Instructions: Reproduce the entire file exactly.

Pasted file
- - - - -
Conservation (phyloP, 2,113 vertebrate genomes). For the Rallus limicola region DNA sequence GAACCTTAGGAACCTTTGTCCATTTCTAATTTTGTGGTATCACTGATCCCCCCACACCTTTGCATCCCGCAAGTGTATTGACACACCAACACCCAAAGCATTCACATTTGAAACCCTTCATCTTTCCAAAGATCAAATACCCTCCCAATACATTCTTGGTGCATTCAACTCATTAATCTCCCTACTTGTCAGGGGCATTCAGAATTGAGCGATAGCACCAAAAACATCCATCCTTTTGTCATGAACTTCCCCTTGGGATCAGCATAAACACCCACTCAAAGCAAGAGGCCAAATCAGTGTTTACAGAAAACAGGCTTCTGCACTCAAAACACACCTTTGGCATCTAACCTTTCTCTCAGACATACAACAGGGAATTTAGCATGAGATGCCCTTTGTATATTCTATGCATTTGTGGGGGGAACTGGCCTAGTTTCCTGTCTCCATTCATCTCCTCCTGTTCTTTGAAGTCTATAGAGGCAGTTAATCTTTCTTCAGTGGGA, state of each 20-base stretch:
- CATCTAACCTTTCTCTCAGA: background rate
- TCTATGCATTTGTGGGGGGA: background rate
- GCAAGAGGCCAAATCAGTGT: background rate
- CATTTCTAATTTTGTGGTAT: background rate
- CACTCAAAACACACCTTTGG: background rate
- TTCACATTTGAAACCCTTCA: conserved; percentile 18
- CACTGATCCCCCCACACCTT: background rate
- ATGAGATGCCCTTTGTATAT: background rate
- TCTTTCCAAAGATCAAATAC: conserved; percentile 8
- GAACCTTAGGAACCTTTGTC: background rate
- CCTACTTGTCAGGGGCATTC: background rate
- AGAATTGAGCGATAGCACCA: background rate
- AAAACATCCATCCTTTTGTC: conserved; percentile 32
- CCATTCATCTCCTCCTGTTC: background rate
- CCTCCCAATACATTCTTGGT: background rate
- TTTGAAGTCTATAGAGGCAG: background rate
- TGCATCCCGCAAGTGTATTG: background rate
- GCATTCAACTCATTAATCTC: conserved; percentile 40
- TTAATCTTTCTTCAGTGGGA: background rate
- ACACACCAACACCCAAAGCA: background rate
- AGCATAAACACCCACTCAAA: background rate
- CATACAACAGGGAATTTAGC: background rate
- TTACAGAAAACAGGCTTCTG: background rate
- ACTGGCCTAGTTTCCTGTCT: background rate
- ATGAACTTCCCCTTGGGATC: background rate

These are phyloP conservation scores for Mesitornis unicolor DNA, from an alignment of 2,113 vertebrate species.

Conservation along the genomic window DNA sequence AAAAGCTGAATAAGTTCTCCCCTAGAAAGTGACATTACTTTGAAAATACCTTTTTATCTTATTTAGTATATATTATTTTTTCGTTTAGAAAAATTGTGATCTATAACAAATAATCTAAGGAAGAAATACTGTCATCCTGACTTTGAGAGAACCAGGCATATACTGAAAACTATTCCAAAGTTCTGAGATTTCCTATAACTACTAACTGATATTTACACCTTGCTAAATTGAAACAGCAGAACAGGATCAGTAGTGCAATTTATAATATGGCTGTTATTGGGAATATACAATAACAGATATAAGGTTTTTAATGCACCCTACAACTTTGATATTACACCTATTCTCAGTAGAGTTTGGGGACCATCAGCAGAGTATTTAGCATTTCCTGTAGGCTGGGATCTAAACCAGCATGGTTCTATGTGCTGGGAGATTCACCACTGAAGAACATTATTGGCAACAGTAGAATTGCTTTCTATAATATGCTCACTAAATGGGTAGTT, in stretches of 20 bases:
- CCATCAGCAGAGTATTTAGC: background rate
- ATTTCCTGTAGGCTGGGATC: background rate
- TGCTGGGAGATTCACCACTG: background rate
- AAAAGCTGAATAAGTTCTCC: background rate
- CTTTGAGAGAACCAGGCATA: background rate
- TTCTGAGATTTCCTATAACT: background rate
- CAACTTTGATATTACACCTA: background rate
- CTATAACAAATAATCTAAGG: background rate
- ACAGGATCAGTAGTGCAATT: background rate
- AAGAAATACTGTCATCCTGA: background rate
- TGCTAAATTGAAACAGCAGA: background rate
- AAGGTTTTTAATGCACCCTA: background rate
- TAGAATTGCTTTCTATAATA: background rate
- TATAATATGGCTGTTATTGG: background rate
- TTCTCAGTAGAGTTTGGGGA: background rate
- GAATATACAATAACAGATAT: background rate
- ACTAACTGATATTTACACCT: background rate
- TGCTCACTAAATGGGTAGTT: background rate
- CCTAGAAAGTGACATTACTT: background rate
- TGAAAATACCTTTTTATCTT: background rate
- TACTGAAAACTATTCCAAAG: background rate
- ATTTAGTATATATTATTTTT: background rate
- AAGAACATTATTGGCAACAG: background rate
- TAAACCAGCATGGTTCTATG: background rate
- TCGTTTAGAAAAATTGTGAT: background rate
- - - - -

Conservation (phyloP, 2,113 vertebrate genomes). For the Rallus limicola region DNA sequence GAACCTTAGGAACCTTTGTCCATTTCTAATTTTGTGGTATCACTGATCCCCCCACACCTTTGCATCCCGCAAGTGTATTGACACACCAACACCCAAAGCATTCACATTTGAAACCCTTCATCTTTCCAAAGATCAAATACCCTCCCAATACATTCTTGGTGCATTCAACTCATTAATCTCCCTACTTGTCAGGGGCATTCAGAATTGAGCGATAGCACCAAAAACATCCATCCTTTTGTCATGAACTTCCCCTTGGGATCAGCATAAACACCCACTCAAAGCAAGAGGCCAAATCAGTGTTTACAGAAAACAGGCTTCTGCACTCAAAACACACCTTTGGCATCTAACCTTTCTCTCAGACATACAACAGGGAATTTAGCATGAGATGCCCTTTGTATATTCTATGCATTTGTGGGGGGAACTGGCCTAGTTTCCTGTCTCCATTCATCTCCTCCTGTTCTTTGAAGTCTATAGAGGCAGTTAATCTTTCTTCAGTGGGA, state of each 20-base stretch:
- CATCTAACCTTTCTCTCAGA: background rate
- TCTATGCATTTGTGGGGGGA: background rate
- GCAAGAGGCCAAATCAGTGT: background rate
- CATTTCTAATTTTGTGGTAT: background rate
- CACTCAAAACACACCTTTGG: background rate
- TTCACATTTGAAACCCTTCA: conserved; percentile 18
- CACTGATCCCCCCACACCTT: background rate
- ATGAGATGCCCTTTGTATAT: background rate
- TCTTTCCAAAGATCAAATAC: conserved; percentile 8
- GAACCTTAGGAACCTTTGTC: background rate
- CCTACTTGTCAGGGGCATTC: background rate
- AGAATTGAGCGATAGCACCA: background rate
- AAAACATCCATCCTTTTGTC: conserved; percentile 32
- CCATTCATCTCCTCCTGTTC: background rate
- CCTCCCAATACATTCTTGGT: background rate
- TTTGAAGTCTATAGAGGCAG: background rate
- TGCATCCCGCAAGTGTATTG: background rate
- GCATTCAACTCATTAATCTC: conserved; percentile 40
- TTAATCTTTCTTCAGTGGGA: background rate
- ACACACCAACACCCAAAGCA: background rate
- AGCATAAACACCCACTCAAA: background rate
- CATACAACAGGGAATTTAGC: background rate
- TTACAGAAAACAGGCTTCTG: background rate
- ACTGGCCTAGTTTCCTGTCT: background rate
- ATGAACTTCCCCTTGGGATC: background rate

These are phyloP conservation scores for Mesitornis unicolor DNA, from an alignment of 2,113 vertebrate species.

Conservation along the genomic window DNA sequence AAAAGCTGAATAAGTTCTCCCCTAGAAAGTGACATTACTTTGAAAATACCTTTTTATCTTATTTAGTATATATTATTTTTTCGTTTAGAAAAATTGTGATCTATAACAAATAATCTAAGGAAGAAATACTGTCATCCTGACTTTGAGAGAACCAGGCATATACTGAAAACTATTCCAAAGTTCTGAGATTTCCTATAACTACTAACTGATATTTACACCTTGCTAAATTGAAACAGCAGAACAGGATCAGTAGTGCAATTTATAATATGGCTGTTATTGGGAATATACAATAACAGATATAAGGTTTTTAATGCACCCTACAACTTTGATATTACACCTATTCTCAGTAGAGTTTGGGGACCATCAGCAGAGTATTTAGCATTTCCTGTAGGCTGGGATCTAAACCAGCATGGTTCTATGTGCTGGGAGATTCACCACTGAAGAACATTATTGGCAACAGTAGAATTGCTTTCTATAATATGCTCACTAAATGGGTAGTT, in stretches of 20 bases:
- CCATCAGCAGAGTATTTAGC: background rate
- ATTTCCTGTAGGCTGGGATC: background rate
- TGCTGGGAGATTCACCACTG: background rate
- AAAAGCTGAATAAGTTCTCC: background rate
- CTTTGAGAGAACCAGGCATA: background rate
- TTCTGAGATTTCCTATAACT: background rate
- CAACTTTGATATTACACCTA: background rate
- CTATAACAAATAATCTAAGG: background rate
- ACAGGATCAGTAGTGCAATT: background rate
- AAGAAATACTGTCATCCTGA: background rate
- TGCTAAATTGAAACAGCAGA: background rate
- AAGGTTTTTAATGCACCCTA: background rate
- TAGAATTGCTTTCTATAATA: background rate
- TATAATATGGCTGTTATTGG: background rate
- TTCTCAGTAGAGTTTGGGGA: background rate
- GAATATACAATAACAGATAT: background rate
- ACTAACTGATATTTACACCT: background rate
- TGCTCACTAAATGGGTAGTT: background rate
- CCTAGAAAGTGACATTACTT: background rate
- TGAAAATACCTTTTTATCTT: background rate
- TACTGAAAACTATTCCAAAG: background rate
- ATTTAGTATATATTATTTTT: background rate
- AAGAACATTATTGGCAACAG: background rate
- TAAACCAGCATGGTTCTATG: background rate
- TCGTTTAGAAAAATTGTGAT: background rate